That didn’t take long. We drove in to Glacier National Park to find a camping site and, instead, we found a bear.

We really messed up this time. I knew this was high season but naively assumed that whatever challenges we may have encountered in finding a camping spot in Grand Teton National Park would, somehow, be less in Glacier National Park. How wrong we were.

We rolled in to the park in the early afternoon and there was not a campsite to be had. Everything had been taken by 11AM. So, we had to find a campsite outside of the park. On our downcast drive, exiting the park, we suddenly pulled to a stop. “Did you see that?” asked my driver. “What?” “It was a bear!” I looked to my left, at the helipad that was indicated. No bear. Not an acceptable conclusion. We proceeded with care. As we rounded a corner, we saw a family briskly march out of a trailhead. As one of the adults passed by I asked, “Was there a bear?” Nod.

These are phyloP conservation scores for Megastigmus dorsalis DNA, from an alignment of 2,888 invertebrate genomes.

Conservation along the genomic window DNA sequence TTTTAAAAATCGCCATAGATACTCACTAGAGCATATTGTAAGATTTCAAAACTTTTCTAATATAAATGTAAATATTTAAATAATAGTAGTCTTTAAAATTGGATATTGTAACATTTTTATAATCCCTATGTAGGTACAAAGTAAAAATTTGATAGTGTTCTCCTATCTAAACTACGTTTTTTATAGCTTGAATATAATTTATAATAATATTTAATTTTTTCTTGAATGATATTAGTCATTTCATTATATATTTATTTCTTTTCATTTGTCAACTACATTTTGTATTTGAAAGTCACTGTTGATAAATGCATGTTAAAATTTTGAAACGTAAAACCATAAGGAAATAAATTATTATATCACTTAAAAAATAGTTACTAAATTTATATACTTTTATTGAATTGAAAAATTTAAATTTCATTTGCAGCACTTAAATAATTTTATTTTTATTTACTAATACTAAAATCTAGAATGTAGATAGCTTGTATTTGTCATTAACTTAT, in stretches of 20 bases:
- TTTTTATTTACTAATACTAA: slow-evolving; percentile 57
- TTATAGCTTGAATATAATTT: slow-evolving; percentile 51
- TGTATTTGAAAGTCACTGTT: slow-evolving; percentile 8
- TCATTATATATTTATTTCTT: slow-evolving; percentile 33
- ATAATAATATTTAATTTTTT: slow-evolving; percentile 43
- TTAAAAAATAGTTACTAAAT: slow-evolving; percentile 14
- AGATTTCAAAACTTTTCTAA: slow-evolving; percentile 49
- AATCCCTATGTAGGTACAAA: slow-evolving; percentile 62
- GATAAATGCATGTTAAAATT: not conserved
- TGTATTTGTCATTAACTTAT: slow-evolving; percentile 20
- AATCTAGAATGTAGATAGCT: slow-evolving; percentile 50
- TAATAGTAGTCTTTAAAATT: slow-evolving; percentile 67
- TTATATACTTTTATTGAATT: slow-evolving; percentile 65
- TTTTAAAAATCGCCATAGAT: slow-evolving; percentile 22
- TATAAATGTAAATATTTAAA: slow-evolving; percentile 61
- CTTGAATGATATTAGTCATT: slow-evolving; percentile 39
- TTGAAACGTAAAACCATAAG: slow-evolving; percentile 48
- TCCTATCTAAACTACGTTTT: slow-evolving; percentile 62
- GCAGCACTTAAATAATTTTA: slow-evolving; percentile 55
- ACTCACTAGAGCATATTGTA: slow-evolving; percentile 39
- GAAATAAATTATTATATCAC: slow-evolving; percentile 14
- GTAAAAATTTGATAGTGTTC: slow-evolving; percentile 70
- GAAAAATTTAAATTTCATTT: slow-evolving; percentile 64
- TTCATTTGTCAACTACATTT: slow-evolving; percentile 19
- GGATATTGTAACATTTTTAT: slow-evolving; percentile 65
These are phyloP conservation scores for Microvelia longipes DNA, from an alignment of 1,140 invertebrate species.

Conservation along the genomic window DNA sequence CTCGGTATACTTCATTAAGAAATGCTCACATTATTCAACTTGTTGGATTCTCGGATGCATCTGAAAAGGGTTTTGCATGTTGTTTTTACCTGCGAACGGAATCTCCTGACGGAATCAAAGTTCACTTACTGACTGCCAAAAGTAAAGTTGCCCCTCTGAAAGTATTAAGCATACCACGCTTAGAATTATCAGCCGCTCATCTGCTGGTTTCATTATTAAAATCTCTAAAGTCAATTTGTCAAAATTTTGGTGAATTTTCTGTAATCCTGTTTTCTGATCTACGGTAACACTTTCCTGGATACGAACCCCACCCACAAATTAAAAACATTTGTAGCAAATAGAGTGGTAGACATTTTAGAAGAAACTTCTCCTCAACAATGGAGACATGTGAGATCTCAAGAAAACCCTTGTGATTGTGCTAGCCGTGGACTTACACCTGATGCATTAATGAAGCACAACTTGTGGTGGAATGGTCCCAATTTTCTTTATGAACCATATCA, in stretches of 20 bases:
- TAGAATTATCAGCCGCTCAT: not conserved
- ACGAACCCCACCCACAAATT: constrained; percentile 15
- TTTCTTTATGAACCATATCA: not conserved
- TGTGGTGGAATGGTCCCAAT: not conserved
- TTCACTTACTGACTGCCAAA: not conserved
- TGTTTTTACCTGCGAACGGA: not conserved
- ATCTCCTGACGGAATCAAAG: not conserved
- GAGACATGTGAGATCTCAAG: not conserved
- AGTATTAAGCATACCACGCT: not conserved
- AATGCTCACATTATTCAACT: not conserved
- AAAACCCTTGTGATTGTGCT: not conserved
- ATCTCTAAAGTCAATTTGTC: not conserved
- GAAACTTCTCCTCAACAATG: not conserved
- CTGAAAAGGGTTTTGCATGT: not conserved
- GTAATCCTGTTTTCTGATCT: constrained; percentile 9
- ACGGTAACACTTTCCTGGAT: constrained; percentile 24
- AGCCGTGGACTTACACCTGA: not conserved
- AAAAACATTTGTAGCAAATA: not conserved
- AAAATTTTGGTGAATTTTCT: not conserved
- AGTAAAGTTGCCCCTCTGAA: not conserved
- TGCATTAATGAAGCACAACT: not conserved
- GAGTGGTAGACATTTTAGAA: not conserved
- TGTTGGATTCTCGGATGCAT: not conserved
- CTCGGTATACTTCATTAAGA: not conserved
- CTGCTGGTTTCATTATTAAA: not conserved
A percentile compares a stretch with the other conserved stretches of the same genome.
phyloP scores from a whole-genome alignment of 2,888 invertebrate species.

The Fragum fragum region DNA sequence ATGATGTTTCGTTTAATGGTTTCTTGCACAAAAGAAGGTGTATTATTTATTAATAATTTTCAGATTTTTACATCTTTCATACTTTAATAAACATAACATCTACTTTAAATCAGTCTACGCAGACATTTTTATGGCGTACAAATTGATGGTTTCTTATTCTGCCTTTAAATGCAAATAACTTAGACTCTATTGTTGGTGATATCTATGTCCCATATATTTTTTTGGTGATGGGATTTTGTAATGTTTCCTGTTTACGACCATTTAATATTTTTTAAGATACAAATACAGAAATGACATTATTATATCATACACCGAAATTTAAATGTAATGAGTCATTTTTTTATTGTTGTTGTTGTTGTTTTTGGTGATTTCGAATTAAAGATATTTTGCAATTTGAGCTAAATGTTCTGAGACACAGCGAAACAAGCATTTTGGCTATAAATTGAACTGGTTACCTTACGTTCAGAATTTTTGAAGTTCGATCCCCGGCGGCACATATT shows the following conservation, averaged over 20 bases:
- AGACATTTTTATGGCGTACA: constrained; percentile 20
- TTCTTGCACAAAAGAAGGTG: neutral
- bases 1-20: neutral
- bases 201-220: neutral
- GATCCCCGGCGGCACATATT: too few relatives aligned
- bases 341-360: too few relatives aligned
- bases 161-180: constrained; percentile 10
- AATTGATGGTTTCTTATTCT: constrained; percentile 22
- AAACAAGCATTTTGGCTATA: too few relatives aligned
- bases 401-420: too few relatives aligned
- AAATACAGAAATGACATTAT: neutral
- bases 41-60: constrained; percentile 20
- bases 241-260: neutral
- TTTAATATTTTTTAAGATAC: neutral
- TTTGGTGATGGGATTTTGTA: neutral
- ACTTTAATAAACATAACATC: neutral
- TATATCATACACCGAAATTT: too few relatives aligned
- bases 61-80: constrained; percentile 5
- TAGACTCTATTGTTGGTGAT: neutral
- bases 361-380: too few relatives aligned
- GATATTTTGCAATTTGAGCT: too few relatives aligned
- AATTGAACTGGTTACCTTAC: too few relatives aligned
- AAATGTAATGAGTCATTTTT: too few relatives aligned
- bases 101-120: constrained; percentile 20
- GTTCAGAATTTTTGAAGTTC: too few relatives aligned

We turned down a single lane road to get closer to the trailhead and that’s when I saw it. It was a black bear with a shaggy coat that seemed to shift between black and brown. It ambled across the path and into the brush. But that would not be the end. As we turned the car around to return to the main road, it crossed without us knowing. There it was on the other side of the path, this time, on its hind feet.

Yup, cross “bear” off our checklist.

A black bear rises to its hind feet.
A black bear rises to its hind feet.

As an amusing coda: we passed a crowd of hastily parked cars and binocular wielding visitors 100 feet further down the road. They were intently gazing and gesturing at a spec on the cliffside across from them. I asked what it was. It was a black bear. I mentioned there was a black bear behind them. But they were too absorbed in the spec on the cliffside to care much that there was a black bear 50 feet behind them.

Lexi lives in a truck camper down by the river.

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